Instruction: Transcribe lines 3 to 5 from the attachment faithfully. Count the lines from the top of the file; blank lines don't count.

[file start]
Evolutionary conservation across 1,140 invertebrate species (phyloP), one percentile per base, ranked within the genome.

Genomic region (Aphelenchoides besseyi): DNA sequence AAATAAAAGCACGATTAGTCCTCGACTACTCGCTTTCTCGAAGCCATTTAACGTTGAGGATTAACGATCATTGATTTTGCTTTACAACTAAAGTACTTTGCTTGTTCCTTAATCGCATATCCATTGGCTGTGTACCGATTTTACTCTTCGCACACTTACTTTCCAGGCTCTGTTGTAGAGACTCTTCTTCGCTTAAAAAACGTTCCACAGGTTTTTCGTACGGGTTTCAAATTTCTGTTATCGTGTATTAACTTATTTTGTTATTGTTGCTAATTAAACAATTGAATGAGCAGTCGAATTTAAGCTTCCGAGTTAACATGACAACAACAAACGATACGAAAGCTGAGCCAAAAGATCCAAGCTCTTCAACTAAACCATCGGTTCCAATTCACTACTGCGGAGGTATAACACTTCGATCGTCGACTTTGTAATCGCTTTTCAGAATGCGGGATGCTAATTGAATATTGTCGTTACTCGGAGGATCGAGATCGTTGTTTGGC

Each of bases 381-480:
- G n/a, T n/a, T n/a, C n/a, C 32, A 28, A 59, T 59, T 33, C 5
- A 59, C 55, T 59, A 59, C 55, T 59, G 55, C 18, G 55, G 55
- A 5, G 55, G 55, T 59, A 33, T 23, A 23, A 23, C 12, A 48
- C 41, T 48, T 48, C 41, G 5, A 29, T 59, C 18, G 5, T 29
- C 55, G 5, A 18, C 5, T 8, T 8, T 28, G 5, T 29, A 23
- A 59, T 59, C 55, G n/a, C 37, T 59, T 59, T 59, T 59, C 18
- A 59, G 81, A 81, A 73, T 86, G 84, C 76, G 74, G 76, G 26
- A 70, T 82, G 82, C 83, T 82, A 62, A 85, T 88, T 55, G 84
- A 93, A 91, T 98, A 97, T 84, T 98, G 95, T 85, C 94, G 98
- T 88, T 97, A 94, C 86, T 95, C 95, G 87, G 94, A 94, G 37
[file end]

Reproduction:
Each of bases 381-480:
- G n/a, T n/a, T n/a, C n/a, C 32, A 28, A 59, T 59, T 33, C 5
- A 59, C 55, T 59, A 59, C 55, T 59, G 55, C 18, G 55, G 55